From a column entitled “How To Keep Hostile Jerks From Taking Over Your Online Community“:
Teresa invented a technique called disemvowelling — removing the vowels from some or all of a fiery message-board post. The advantage of this is that it leaves the words intact, but requires that you read them very slowly — so slowly that it takes the sting out of them. And, as Teresa recently explained to me, disemvowelling part of a post lets the rest of the community know what kind of sentiment is and is not socially acceptable.
Now, the astute reader may object that this is more of an anecdote than a quote– so here’s your official quote of the week, from famed neuroscientist György Buzsáki when asked what coursework he might do differently in hindsight: I’ve often wondered about going into neuroscience so I found this particularly poignant.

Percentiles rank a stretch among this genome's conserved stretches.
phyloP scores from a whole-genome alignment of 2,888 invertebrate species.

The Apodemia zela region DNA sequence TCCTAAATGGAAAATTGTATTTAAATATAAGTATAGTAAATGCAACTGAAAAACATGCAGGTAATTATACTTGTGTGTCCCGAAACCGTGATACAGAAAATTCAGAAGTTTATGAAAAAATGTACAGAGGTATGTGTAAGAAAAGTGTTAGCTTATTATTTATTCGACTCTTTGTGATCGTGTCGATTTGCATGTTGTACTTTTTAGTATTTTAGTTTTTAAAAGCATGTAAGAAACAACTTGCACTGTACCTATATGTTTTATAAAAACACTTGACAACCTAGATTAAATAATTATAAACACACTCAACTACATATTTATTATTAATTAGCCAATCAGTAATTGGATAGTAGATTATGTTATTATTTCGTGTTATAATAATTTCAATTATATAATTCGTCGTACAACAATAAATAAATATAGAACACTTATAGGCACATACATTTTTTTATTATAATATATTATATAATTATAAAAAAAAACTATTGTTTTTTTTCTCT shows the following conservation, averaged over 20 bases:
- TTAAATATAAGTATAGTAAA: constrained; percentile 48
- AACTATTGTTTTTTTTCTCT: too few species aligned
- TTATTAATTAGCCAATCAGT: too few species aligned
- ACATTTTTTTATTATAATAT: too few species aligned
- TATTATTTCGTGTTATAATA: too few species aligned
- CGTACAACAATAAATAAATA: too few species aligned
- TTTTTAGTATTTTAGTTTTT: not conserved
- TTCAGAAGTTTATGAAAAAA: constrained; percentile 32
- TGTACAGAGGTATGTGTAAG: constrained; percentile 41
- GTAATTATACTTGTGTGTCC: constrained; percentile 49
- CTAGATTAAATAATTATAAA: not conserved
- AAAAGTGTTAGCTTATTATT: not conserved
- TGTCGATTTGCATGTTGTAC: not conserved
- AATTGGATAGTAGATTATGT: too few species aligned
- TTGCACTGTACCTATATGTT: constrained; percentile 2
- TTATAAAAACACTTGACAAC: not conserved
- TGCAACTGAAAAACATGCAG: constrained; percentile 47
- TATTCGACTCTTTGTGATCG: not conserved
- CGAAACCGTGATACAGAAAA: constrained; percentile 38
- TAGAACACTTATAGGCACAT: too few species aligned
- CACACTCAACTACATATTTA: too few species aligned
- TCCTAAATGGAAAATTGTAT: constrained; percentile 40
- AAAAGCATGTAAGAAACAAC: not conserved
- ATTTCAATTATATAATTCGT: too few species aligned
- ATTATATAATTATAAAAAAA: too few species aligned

We do not quite understand where our curiosity and motivation come from. Occasionally, we dream up an ideal life with constant happiness and success but attempts to define universal happiness and success always fail. Even if I confine your question to the “most effective road to systems neuroscience”, it is hard to make up an ideal curriculum. Perhaps, I wish I had learned more math and engineering, and got exposed to a world-class laboratory environment from the beginning. But whereas possession of tools is useful in answering questions, the critical factors in science seem to relate to asking an important question and building up a sufficiently intense motivation to solve it. Living in a suppressive regime at the time when my interest in the brain emerged made me focus on inhibition. This may not have happened under other conditions. Hardship and failure can be as formative of character and creativity as a barrage of positive feedback and supportive advisors. (emphasis added).